I never felt one way or the other about coleslaw. There it sat at class picnics or family barbecues — the store-bought kind, inevitably, wilting somewhat in the July sun, no one quite sure who brought it and no one quite sure what to do with the leftovers at the end of the afternoon. I knew people liked it, of course. It was a popular side at the diner I worked at in high school, and it’s an undisputed staple any time a group of Americans eats outside in the summer. But I had never thought to make it myself, nor did I imagine it could be elevated beyond its traditional cabbage, carrot, and mayonnaise formula.
All that changed when I found myself with two ingredients in my fridge that needed to be used pronto: half a head of green cabbage left over from this deliciousness and a mango-lime-coconut sauce that had been put to very good use over a bowl of roasted squash, kale, and black beans the weekend before when a couple of foodie friends were in town. These two seemingly incompatible ingredients sparked within me a dormant coleslaw curiosity, and in very short order, this mango slaw was born: a tangy-crunchy-sweet salad with plenty of protein (thank you, chickpeas and peanuts) to get you through the day.
Before you coleslaw purists start arguing that a coleslaw sans mayo is no coleslaw at all, let’s dip into a quick history of America’s favorite salad to set a few things straight. According to the Internet, people have been eating coleslaw (or some version of it) since ancient Roman times. Mayonnaise, lest you forget, was the brainchild of a French chef in the mid-18th century. Do you see what I’m getting at? Turns out that mayo-less is how we should have been eating coleslaw all along.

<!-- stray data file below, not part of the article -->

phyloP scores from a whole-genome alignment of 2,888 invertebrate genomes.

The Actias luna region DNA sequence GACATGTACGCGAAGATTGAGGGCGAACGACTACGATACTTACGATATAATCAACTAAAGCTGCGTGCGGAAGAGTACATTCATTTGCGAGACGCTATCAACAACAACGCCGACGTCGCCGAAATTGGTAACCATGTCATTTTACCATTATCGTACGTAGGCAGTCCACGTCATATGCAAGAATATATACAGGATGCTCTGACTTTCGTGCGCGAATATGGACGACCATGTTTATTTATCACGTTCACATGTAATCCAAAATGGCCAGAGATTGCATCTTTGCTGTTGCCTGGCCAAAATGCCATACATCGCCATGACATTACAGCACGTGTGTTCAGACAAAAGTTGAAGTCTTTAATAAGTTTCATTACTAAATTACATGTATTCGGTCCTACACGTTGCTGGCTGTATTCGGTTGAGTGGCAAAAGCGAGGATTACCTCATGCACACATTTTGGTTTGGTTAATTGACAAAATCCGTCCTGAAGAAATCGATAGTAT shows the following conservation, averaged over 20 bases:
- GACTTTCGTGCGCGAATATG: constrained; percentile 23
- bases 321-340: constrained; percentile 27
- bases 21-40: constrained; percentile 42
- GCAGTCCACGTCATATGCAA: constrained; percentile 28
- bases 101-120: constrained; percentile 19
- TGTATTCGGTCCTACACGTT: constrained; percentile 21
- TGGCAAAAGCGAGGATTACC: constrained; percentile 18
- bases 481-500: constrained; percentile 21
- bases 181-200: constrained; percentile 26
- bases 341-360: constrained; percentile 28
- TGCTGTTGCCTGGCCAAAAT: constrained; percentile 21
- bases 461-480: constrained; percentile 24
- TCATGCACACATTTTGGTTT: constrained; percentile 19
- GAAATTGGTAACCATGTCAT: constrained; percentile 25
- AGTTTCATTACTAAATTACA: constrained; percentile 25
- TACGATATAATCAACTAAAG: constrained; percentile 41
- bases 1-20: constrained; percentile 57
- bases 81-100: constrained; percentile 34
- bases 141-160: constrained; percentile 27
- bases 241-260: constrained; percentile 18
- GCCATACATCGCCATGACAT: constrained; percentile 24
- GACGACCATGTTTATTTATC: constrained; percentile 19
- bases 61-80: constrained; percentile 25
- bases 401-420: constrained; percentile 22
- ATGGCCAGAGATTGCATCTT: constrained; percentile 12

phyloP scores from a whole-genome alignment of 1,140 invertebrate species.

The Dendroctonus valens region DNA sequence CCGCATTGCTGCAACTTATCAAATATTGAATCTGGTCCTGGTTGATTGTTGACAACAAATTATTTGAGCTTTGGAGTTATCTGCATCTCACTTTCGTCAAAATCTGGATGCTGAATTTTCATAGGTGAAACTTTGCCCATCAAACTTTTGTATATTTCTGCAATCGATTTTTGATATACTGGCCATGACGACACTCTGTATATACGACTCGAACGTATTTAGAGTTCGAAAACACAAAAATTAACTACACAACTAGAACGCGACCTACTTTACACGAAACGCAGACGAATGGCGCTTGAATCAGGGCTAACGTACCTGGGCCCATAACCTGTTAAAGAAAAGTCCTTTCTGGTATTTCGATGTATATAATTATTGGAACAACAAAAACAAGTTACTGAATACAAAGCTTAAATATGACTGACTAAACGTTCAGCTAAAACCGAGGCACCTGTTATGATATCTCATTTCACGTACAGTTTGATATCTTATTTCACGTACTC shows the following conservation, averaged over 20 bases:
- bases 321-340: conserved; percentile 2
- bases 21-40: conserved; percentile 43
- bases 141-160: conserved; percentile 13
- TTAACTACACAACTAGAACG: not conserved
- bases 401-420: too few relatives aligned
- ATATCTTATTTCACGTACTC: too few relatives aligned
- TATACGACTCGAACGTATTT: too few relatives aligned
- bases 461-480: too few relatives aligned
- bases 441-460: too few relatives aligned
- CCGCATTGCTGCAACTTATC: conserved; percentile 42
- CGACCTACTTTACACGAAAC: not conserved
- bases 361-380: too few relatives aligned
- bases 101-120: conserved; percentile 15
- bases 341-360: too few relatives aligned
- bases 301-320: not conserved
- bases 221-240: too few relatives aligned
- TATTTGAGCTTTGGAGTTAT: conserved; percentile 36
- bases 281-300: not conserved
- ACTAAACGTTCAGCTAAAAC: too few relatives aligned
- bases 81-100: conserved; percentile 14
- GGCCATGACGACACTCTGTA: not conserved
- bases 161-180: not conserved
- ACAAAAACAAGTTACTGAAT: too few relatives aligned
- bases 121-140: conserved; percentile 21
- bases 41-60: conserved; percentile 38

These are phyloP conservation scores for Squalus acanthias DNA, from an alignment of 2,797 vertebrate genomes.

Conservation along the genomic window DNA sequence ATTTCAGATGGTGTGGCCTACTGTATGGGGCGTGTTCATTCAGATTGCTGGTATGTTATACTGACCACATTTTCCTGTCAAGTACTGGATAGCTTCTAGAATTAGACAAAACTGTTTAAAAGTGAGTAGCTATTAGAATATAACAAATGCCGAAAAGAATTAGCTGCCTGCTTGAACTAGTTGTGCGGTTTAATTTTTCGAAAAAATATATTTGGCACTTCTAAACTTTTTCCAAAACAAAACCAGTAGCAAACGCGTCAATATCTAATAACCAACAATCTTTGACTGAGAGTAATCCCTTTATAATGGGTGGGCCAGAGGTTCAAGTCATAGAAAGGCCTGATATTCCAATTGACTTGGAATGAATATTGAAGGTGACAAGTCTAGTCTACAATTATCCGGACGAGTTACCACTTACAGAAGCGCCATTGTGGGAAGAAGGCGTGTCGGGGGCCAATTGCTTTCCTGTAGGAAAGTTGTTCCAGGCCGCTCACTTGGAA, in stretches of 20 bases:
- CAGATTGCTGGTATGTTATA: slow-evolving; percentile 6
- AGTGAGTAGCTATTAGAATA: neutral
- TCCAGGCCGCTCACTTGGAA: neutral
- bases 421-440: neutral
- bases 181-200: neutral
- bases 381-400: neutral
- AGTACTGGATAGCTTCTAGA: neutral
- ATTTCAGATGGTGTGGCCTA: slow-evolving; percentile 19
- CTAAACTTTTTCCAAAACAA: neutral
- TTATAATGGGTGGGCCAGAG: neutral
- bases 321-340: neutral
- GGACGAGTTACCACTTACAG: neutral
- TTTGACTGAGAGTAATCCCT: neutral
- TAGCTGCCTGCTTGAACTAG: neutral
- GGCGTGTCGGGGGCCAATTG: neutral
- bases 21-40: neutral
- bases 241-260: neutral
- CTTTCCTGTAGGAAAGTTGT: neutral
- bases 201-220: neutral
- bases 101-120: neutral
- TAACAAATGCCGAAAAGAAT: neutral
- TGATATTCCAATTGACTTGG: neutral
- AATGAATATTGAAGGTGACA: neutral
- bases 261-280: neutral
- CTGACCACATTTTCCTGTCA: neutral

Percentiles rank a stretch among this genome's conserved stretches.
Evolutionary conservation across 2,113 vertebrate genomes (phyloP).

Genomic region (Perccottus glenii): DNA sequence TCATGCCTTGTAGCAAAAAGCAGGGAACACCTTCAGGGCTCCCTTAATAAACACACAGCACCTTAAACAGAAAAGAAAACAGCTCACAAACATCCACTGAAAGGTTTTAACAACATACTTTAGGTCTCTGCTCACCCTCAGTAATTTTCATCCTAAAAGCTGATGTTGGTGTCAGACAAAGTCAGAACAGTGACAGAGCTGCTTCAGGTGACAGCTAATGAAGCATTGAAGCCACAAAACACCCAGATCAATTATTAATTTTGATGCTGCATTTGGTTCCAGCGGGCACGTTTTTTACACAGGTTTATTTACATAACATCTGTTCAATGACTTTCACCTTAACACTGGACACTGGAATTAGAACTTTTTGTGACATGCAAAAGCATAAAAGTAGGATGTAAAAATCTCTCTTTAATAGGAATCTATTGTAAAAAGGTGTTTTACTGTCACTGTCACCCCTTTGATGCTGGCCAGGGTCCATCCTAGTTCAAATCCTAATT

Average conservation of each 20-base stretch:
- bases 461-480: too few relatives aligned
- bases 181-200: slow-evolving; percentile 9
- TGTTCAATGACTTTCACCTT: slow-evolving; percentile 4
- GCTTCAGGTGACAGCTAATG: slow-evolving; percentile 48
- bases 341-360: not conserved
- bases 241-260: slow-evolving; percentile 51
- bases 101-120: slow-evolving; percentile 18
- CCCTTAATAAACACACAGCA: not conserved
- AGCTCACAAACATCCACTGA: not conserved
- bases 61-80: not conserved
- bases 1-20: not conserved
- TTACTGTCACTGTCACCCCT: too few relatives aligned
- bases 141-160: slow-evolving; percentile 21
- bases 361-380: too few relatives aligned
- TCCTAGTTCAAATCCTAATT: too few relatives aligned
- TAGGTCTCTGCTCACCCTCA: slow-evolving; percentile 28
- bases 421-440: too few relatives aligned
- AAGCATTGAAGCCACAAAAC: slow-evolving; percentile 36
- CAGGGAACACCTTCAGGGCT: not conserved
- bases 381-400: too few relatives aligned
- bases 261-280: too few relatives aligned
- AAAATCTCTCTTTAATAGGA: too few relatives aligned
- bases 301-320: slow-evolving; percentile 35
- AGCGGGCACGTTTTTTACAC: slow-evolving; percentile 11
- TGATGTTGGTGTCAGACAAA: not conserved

And since I can’t resist: the etymology of coleslaw is worth mentioning. The word coleslaw is thought to derive from the Dutch word koolsla, itself a shortening of koolsalade meaning “cabbage salad.” When the term first arrived in the U.S., however, a fun linguistic process known as folk etymology rendered the name “cold-slaw” and the mistake persists to this day.
Folk etymology, if you’re interested (and how could you not be?), is when a word or phrase is changed from an unfamiliar form to a more familiar one, and in doing so, reflects the connection that speakers think exists between the thing and the more familiar term. Coleslaw is cold, after all. Other examples include: chaise lounge (actually chaise longue, meaning “long chair” in French), shamefaced (originally shamefast, with fast meaning “fixed in place”), and humble pie (kind of gross, but the original term was umble pie, a reference to edible animal entrails).
OK, enough linguistics — on to the recipe!
mango slaw with crispy chickpeas
1/2 head green cabbage, sliced thin
1 red pepper, sliced thin
1 ripe mango
juice of 1 lime
1/4 cup coconut milk (optional)
2 tablespoons rice vinegar
1 tablespoon vegetable oil
1/4 teaspoon salt
1 15-ounce can chickpeas, drained
1 tablespoon olive oil
1/2 teaspoon cumin
1/2 teaspoon chili powder
First, prepare the mango-lime vinaigrette. In a mixing bowl (if using an immersion blender), blender, or food processor, combine mango, lime juice, coconut milk (if using), vinegar, oil, and salt. Blend until smooth. Taste and adjust as needed.
In a large mixing bowl, combine sliced cabbage, pepper, and vinaigrette. Stir until your veggies are well-coated, then place in the fridge for an hour or so.
Meanwhile, turn your attention to the chickpeas. Preheat the oven to 400 F. On a rimmed baking sheet, toss chickpeas with oil, cumin, chili powder, and a sprinkling of salt. Bake, stirring occasionally for 30-40 minutes, or until chickpeas have reach desired and irresistible crispiness.
Finally, add chickpeas to your slaw and toss. Serve with a smattering of peanuts.
This coleslaw held up well in the fridge for a few days, and brought a welcomed brightness and crunch to my midday meal. Who woulda thunk the classic BBQ side could taste just as good on a snowy day in February?